Mako, a 4-year-old neutered male Domestic Shorthair (DSH) presented to Southeast Veterinary Neurology (SEVN) for evaluation of progressive vestibular disease. Mako is an indoor/outdoor cat from the Florida Keys. He was normal prior, was current on vaccinations, and was fed a balanced diet.
Three weeks prior to presentation at SEVN, Mako was outside and was attacked by a cat. There were no visible wounds at the time and he seemed to be fine. A couple of days after the fight, the owner noticed a wound on Mako’s neck. He was treated at his local veterinarian with systemic and topical antibiotics and received booster vaccinations. A head tilt to the left was noted.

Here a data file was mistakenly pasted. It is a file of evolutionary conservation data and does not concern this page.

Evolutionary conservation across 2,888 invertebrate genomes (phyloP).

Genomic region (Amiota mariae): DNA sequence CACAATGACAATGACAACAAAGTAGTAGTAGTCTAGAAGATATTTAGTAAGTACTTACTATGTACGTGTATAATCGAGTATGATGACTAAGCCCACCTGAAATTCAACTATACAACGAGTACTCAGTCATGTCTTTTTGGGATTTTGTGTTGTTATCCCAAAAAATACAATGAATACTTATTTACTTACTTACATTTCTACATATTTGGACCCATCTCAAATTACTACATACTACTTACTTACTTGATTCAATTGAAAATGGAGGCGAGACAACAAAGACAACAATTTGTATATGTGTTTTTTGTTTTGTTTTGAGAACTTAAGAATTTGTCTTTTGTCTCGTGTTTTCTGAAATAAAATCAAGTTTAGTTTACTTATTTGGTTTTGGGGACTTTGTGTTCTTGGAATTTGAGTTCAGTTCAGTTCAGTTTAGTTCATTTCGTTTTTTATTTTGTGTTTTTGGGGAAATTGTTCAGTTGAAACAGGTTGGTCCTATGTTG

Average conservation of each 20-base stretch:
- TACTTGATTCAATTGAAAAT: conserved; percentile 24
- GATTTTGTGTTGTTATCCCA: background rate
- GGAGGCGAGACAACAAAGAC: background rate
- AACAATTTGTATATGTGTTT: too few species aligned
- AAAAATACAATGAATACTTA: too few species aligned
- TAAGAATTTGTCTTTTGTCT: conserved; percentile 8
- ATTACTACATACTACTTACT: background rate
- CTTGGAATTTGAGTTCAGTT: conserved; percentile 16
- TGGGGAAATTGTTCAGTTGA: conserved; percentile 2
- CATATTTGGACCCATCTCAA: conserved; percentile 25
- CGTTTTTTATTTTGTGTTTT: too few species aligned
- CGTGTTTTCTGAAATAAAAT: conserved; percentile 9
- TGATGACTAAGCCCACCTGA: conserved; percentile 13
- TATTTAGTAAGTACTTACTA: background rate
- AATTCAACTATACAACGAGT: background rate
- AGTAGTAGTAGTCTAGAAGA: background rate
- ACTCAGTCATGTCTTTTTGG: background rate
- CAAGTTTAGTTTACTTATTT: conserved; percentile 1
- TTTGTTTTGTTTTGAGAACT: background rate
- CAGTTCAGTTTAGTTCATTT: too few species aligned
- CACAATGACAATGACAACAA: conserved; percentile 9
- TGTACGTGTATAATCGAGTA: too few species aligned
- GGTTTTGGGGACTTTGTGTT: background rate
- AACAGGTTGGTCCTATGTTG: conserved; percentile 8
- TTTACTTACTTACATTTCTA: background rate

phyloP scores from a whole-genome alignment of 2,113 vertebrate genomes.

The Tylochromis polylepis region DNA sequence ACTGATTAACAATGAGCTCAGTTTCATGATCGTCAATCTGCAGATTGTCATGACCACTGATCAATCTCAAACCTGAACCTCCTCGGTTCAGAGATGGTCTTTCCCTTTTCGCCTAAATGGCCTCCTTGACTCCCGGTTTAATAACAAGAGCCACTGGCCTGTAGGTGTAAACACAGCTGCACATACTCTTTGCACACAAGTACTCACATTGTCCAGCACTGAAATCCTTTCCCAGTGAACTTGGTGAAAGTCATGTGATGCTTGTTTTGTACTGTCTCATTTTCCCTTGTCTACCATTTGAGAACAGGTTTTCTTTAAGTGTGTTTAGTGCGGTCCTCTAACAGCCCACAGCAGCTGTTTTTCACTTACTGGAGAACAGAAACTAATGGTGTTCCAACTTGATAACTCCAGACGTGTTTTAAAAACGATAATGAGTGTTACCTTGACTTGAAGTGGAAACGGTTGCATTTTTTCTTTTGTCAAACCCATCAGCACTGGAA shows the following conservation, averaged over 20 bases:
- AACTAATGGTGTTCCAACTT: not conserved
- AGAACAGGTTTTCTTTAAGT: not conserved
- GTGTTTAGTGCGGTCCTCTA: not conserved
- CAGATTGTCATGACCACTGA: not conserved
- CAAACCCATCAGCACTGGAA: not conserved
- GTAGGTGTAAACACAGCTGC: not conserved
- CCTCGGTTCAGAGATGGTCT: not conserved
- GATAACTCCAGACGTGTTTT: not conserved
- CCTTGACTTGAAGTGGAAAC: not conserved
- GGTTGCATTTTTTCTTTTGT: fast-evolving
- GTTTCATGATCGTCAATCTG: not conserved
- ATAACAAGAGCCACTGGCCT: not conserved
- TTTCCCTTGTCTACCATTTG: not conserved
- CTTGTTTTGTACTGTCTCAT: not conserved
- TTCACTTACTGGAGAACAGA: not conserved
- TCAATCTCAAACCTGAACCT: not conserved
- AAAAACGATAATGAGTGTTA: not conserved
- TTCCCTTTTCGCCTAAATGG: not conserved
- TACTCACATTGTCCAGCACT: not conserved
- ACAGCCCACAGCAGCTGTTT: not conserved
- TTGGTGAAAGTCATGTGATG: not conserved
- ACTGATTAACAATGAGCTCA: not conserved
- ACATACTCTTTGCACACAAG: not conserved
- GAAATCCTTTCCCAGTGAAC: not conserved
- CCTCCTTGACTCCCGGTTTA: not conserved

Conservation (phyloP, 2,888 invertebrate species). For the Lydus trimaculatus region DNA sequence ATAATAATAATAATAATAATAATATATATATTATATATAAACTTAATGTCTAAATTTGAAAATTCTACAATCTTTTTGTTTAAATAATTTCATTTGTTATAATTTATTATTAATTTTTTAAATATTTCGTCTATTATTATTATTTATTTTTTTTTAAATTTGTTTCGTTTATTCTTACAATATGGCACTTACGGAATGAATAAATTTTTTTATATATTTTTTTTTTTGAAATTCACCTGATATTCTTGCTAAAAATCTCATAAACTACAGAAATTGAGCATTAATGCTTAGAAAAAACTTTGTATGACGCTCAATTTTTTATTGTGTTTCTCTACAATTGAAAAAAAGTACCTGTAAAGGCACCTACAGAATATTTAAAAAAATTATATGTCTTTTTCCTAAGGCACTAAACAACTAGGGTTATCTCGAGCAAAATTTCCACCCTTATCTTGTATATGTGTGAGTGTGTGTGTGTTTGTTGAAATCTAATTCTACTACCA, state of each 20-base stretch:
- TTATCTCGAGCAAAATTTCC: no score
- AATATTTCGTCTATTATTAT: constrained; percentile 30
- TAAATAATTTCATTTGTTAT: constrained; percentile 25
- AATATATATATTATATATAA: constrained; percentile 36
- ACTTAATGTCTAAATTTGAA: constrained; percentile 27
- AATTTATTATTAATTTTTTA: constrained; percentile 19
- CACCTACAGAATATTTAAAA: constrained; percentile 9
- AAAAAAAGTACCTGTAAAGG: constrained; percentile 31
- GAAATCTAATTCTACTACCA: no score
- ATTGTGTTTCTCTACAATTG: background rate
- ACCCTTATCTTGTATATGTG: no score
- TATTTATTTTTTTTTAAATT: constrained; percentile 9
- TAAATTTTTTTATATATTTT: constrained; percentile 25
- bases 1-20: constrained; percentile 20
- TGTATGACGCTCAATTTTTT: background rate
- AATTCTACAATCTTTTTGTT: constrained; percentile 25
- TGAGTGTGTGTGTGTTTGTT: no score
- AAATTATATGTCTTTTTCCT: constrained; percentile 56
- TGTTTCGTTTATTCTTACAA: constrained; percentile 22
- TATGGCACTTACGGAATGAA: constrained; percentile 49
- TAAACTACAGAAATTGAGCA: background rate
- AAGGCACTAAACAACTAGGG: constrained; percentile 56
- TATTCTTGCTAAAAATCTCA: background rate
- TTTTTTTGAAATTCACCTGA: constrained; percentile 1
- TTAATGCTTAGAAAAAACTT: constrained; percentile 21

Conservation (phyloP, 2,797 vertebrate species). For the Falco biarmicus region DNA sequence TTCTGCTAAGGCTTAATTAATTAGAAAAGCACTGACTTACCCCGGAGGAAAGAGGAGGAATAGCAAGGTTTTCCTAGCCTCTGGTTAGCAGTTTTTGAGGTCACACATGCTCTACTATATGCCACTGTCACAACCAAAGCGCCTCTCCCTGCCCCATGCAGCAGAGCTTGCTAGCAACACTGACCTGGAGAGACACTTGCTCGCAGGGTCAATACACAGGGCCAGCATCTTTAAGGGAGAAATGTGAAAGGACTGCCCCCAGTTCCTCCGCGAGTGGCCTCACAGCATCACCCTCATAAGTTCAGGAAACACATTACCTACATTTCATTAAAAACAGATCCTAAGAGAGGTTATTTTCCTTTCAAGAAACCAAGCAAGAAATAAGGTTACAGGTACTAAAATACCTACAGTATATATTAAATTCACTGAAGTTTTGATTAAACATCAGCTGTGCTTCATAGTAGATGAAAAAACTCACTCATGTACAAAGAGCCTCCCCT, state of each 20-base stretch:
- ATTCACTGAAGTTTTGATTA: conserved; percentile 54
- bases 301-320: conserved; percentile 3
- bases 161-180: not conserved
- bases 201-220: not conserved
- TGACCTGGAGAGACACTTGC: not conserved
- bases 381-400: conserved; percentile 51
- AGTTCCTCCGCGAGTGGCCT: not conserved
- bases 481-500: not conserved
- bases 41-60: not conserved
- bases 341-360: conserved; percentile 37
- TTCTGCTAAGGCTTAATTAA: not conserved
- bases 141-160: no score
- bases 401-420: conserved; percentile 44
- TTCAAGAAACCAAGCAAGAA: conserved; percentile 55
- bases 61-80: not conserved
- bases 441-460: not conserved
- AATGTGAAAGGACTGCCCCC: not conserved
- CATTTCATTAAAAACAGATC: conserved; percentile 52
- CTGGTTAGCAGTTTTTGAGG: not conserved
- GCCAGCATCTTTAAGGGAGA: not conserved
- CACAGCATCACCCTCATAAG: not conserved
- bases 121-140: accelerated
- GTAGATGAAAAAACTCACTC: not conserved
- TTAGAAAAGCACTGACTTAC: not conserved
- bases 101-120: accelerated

At follow-up examinations, the wound was healing nicely and antibiotics were continued. The head tilt had resolved. The evening of the recheck examination, the owner let Mako outside for the night, but noticed that Mako’s eyes “looked funny in the corners – there was a flap of skin that was crossing over the eye”, presumably the third eyelid. He did not return the next morning as was his custom and he was seen on the property lying close to a large iguana. He returned that evening around 10 p.m. and was noted to “walk slowly and wobble a couple of times. He flopped down halfway into the house.” He was taken back to his family veterinarian who examined him and called SEVN.
On examination, Mako was mentally dull. He would respond to stimuli but was not as alert or responsive as a normal cat. He crouched low to the ground and had a head bobble and a truncal sway.